"Fixed rates recently bounced up from previous lows below 3%. But after the large influx of refinances die down, we'll likely see mortgage rates drop again for both purchases and refinances," predicts Yu.

Georgiades agrees.

"Rates to consumers will be much lower in the coming weeks than they have been. But it's expected that once the economy returns to stronger growth after the coronavirus subsides, we'll see rates increase," says Georgiades. "But home prices will probably see a surge over the summer. Historically, housing prices rise in a recession because investors seek stable investments when rates fall and the stock market weakens."

Reyes isn't so sure.

"I expect a significant drop off in home sales and home prices due to the negative impact of the coronavirus outbreak. The positive here is that it could help borrowers who are in a good financial position to buy homes at much lower prices," says Reyes.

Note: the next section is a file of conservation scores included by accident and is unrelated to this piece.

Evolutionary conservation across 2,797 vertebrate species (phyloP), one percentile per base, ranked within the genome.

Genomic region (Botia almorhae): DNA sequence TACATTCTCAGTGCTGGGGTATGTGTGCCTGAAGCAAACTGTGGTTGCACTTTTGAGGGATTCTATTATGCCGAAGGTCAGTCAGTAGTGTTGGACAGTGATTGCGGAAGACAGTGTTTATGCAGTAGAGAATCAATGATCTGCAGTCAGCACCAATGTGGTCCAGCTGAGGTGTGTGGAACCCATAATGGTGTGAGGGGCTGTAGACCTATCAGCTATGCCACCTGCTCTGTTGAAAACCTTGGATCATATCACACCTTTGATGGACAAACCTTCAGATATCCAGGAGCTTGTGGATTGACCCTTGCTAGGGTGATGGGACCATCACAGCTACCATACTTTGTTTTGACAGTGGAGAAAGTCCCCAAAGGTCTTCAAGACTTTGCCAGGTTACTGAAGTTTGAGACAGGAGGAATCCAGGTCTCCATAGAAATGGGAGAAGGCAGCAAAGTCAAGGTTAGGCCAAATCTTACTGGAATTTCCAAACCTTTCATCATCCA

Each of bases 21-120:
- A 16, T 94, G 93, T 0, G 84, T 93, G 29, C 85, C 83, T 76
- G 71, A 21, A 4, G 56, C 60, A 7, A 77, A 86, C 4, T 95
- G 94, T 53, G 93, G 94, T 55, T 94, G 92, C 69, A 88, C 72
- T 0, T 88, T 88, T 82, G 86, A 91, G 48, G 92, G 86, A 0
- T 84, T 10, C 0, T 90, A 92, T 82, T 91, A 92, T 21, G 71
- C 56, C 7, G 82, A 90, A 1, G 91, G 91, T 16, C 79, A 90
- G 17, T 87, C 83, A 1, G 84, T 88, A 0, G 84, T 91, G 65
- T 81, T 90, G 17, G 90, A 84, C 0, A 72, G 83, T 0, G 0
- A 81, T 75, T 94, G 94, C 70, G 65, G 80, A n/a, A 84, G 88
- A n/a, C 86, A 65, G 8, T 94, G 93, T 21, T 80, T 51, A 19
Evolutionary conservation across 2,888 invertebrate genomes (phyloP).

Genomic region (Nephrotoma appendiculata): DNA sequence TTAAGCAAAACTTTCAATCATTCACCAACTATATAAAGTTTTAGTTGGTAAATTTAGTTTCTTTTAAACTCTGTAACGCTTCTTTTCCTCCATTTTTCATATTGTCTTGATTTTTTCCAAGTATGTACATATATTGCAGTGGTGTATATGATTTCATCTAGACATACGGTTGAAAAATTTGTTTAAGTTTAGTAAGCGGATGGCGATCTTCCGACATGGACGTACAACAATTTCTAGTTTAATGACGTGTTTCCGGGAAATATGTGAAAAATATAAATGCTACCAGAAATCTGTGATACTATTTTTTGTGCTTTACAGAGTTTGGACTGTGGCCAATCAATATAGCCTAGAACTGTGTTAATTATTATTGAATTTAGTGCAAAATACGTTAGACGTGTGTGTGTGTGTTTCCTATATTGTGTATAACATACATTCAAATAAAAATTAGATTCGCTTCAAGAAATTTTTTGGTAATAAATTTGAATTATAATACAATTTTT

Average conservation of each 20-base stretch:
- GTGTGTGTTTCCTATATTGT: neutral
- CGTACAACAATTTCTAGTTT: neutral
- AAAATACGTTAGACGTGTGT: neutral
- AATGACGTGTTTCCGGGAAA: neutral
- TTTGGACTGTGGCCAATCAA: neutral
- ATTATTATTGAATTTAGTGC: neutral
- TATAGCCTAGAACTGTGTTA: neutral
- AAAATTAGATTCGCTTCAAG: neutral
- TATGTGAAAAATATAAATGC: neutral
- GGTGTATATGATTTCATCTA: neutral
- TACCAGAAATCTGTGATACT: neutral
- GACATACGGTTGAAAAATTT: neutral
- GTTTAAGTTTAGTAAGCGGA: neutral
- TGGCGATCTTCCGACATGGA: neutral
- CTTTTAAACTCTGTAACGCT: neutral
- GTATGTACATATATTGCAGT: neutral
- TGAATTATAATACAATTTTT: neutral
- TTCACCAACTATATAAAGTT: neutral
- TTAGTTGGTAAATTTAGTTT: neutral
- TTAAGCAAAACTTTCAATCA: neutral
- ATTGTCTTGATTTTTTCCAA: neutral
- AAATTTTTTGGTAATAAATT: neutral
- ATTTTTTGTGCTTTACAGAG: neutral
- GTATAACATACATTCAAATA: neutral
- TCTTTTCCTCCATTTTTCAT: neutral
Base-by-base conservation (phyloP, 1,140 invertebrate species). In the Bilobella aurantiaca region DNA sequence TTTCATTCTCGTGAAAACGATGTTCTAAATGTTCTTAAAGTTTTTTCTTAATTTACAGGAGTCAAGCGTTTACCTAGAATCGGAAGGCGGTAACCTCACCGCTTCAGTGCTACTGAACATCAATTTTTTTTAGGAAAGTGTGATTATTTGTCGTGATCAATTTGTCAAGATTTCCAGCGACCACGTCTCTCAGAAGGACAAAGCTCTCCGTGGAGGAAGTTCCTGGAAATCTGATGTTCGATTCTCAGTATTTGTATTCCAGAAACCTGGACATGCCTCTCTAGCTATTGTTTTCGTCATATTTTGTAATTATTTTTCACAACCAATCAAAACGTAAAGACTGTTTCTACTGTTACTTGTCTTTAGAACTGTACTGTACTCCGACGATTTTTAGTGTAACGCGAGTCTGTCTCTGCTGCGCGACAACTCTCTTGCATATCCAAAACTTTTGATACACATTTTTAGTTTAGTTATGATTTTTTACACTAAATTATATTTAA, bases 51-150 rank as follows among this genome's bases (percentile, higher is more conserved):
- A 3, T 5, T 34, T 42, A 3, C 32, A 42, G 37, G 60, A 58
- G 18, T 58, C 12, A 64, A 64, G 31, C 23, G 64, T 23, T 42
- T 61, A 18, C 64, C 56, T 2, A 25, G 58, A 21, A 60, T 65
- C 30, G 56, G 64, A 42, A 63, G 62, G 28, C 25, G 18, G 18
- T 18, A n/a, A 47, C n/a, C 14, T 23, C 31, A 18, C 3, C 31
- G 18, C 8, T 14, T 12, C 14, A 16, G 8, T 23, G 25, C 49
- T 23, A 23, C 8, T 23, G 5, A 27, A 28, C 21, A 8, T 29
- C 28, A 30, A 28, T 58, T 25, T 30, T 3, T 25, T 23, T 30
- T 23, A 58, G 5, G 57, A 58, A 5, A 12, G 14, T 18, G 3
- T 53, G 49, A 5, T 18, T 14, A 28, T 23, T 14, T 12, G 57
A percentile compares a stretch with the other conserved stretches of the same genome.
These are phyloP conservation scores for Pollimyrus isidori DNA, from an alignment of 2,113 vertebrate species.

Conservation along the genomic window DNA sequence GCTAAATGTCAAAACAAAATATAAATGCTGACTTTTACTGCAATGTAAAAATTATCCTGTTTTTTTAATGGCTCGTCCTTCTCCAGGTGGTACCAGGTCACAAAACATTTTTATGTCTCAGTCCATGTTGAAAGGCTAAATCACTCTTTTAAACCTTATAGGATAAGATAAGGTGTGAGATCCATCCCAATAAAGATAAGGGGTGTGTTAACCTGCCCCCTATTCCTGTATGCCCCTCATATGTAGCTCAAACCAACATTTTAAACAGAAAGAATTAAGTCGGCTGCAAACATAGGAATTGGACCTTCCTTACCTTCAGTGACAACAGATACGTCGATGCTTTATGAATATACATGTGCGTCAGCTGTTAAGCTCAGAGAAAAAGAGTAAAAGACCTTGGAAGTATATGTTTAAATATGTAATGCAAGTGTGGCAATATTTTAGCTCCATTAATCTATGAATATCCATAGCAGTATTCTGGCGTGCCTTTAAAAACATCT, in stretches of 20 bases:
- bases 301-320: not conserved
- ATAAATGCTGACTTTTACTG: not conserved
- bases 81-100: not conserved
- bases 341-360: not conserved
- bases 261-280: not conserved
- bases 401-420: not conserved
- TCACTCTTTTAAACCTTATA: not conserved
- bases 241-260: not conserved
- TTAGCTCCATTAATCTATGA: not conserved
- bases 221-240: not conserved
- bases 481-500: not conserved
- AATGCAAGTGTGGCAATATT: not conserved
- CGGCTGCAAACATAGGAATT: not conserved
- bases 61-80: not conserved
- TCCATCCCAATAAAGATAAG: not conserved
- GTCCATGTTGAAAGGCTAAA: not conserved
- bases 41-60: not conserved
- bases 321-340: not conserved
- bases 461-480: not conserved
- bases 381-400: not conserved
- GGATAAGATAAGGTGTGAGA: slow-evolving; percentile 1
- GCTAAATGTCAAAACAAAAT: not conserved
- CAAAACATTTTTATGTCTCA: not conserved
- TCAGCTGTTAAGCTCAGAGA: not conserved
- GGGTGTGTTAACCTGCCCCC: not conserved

Related: Home Price Recovery Index (How Is Your City Doing?)

Buy now or wait things out?

Trying to purchase a home during a pandemic is challenging. There's the risk that your employer may cut your wages or let you go. Recommended social distancing means that it's harder to see homes in person, meet with agents, and close on time. Because lenders are so busy with refi demand, it may take longer to get prequalified for a mortgage. And what if you get sick before you can complete the transaction?

Still, if you have strong job security, are healthy, and are in a safe financial position, now could be a great time to score a deal on a home purchase. Just realize that the process may take more time and patience than you expect.

"This is a good time to take out a mortgage because interest rates are lower than they have been in a while," suggests Georgiades. "If you're ready to buy, it may not pay to wait things out in the hopes that mortgage rates go lower."

Doug Leever, mortgage sales manager with Tropical Financial Credit Union, seconds those thoughts.

"It doesn't hurt to shop around, work with a trusted agent and lender, and review rates, fees and terms," says Leever.

Others recommend taking a wait-and-see approach.

"I would be more inclined to wait due to the uncertainty around the coronavirus and its effect on the economy, unemployment and consumer confidence. Plus, I think home prices will likely fall, making a purchase more affordable later on," says Reyes.